Food And Farm Industrial Hemp

Derek Cross, a chef who specializes in cooking with hemp, helps harvest the plant Oct. 5, 2013, in Springfield. It was the first known harvest of the industrial version of cannabis sativa in the U.S. since the late 1950s.

Hemp production is growing in Colorado, but regulations on the level of THC mean that some crops will never make it to market, The Colorado Sun reports.

By federal regulation, hemp can only contain 0.3% of THC, the main psychoactive ingredient of cannabis. The lower percentage differentiates hemp from marijuana.

“Plant varieties or cultivars having higher amounts of THC may not be cultivated as they are considered to have too high a potential for drug use,” a federal report from March 2019 stated.

However, that same report found that marijuana averages 10% THC, with concentrations as high as 30%.

Under state rules, any crops that exceed 0.3% must be destroyed, if not intended for research purposes. Growers view a 1% threshold as more realistic, still far short of marijuana-level content.

The Colorado Sun reported that over 2,500 applicants planted 80,000 acres of hemp in the past year, which was a 50,000-acre increase from the year prior. Consumer demand has pushed prices to as much as $60,000 per acre.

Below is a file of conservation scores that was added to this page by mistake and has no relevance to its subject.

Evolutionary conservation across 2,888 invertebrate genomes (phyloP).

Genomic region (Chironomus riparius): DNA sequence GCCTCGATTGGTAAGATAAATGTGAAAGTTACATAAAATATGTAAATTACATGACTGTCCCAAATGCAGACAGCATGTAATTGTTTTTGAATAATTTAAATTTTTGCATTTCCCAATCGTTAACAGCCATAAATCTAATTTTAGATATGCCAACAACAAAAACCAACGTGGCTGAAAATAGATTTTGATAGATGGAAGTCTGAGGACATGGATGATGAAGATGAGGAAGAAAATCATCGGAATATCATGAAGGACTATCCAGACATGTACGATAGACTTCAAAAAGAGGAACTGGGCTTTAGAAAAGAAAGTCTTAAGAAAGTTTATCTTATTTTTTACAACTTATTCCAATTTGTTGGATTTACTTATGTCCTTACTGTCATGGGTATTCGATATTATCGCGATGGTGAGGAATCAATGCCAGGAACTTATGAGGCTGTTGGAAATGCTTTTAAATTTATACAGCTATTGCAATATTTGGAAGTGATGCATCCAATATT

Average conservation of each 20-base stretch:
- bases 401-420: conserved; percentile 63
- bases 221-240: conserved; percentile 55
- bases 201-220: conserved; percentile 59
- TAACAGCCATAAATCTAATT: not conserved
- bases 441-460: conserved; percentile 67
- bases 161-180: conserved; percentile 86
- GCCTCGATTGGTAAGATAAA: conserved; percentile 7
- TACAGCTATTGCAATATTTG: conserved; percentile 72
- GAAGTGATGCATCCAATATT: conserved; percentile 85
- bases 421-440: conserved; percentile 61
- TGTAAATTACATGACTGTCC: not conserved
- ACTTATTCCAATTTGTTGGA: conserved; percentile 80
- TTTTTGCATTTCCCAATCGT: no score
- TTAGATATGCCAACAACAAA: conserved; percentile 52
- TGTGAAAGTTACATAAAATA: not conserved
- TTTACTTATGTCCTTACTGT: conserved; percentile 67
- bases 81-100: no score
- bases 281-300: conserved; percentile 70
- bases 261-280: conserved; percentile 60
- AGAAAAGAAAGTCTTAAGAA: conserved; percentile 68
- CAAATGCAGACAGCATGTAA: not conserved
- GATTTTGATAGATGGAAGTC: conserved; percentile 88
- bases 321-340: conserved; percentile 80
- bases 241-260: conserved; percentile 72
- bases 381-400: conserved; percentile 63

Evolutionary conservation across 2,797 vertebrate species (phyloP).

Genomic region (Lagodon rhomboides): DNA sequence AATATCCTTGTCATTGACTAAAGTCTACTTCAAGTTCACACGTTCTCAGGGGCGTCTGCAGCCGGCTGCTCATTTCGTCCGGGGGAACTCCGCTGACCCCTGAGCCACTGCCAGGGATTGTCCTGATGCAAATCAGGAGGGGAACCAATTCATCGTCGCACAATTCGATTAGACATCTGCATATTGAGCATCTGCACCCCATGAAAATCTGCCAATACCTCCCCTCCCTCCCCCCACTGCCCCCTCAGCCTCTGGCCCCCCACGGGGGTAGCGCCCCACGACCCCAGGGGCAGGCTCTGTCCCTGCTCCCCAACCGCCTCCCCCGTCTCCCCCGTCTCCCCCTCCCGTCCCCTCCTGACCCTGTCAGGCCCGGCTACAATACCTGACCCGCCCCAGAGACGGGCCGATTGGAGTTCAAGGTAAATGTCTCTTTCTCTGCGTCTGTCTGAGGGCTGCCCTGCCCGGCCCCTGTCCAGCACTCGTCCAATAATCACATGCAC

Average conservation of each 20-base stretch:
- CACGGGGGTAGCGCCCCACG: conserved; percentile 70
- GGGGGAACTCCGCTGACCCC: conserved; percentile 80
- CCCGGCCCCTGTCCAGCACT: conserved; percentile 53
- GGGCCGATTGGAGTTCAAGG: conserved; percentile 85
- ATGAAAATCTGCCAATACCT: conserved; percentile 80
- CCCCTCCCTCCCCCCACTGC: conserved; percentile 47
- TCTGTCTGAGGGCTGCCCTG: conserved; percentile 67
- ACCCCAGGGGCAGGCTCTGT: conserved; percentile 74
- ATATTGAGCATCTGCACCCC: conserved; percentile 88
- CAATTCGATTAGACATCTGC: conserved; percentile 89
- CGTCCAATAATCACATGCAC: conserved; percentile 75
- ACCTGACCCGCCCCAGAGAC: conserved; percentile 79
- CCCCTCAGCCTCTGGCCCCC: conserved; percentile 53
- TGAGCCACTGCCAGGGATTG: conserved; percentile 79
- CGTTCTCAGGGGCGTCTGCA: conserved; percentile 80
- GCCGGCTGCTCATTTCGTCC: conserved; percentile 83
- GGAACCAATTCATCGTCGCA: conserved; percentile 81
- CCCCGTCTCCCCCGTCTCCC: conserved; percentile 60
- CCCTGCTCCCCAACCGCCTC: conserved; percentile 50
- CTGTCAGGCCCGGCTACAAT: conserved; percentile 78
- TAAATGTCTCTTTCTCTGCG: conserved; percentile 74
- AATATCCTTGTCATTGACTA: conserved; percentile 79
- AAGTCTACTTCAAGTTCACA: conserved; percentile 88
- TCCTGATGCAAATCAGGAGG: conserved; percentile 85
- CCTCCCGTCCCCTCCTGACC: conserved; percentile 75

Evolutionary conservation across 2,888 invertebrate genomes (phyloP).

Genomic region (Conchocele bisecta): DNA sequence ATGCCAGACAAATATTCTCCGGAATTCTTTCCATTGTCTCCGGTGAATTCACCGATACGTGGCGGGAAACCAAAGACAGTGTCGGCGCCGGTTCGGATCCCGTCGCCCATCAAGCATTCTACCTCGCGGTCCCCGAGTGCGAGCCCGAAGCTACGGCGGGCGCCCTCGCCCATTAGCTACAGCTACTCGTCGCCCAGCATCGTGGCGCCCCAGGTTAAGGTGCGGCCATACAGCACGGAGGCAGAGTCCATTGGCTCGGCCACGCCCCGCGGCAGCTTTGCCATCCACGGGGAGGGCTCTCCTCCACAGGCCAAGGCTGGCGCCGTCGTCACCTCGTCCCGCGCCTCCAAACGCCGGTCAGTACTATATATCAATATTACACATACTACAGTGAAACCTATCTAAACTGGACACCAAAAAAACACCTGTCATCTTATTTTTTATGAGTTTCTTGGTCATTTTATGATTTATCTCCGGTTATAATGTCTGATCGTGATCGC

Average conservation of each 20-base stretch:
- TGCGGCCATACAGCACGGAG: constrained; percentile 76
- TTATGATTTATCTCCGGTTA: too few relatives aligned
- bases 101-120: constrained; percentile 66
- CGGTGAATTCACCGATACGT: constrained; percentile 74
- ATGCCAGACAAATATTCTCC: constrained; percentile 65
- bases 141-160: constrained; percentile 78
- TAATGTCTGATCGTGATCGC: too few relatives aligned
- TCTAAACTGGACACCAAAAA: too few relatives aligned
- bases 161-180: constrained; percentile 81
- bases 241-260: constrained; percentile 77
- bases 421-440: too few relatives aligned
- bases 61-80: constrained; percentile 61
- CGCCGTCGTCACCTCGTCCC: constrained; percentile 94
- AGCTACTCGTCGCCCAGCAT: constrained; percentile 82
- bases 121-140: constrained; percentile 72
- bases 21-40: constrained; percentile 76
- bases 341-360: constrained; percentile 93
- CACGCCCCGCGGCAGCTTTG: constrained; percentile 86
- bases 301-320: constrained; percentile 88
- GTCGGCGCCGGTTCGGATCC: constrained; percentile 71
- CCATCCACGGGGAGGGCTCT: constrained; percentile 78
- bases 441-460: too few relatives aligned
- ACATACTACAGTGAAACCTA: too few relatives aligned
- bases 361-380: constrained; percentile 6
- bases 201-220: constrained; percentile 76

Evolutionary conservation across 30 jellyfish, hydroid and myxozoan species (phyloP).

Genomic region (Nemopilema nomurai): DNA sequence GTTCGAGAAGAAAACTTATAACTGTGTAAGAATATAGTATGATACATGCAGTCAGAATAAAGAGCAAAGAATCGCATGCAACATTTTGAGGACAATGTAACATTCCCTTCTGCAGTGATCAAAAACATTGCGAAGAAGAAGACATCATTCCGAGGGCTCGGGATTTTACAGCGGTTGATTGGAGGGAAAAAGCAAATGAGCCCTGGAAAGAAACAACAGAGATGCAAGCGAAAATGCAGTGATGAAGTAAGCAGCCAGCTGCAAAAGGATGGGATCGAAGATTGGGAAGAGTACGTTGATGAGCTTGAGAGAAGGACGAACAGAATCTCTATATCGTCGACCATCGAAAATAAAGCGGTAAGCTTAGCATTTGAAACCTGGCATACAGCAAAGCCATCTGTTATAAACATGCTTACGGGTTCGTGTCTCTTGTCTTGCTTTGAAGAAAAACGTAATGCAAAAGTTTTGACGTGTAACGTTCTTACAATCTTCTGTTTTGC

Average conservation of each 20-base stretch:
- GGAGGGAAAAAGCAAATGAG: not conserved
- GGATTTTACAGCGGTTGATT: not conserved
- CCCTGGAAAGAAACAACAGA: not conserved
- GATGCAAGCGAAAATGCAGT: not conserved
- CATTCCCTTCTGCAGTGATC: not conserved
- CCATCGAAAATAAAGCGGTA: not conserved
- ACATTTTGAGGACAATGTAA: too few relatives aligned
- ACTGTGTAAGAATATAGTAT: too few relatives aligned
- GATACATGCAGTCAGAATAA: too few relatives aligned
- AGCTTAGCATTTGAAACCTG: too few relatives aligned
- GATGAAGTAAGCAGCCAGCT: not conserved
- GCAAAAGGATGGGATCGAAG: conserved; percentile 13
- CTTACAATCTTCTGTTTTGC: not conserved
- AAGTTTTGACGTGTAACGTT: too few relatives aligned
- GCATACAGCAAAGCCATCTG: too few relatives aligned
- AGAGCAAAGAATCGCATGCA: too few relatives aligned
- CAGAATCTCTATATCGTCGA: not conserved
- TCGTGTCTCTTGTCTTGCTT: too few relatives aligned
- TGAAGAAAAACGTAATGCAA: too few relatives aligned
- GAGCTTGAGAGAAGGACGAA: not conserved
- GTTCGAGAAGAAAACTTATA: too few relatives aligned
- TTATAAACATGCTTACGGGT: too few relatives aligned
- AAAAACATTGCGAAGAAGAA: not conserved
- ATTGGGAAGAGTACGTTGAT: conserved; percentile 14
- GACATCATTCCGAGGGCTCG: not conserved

State Rep. Jeni James Arndt, D-Fort Collins, said she has had some discussions about the topic of crop destruction, but is not prepared to file legislation yet.

“Changing the THC content allowed goes against the federal definition. But as you know, in Colorado we sort of push the envelope a lot,” she said.

The Colorado Department of Agriculture said that it is still calculating how many crops have been destroyed in  2019 because of excessive THC. It did not have records for the hemp destroyed in 2017 and 2018.

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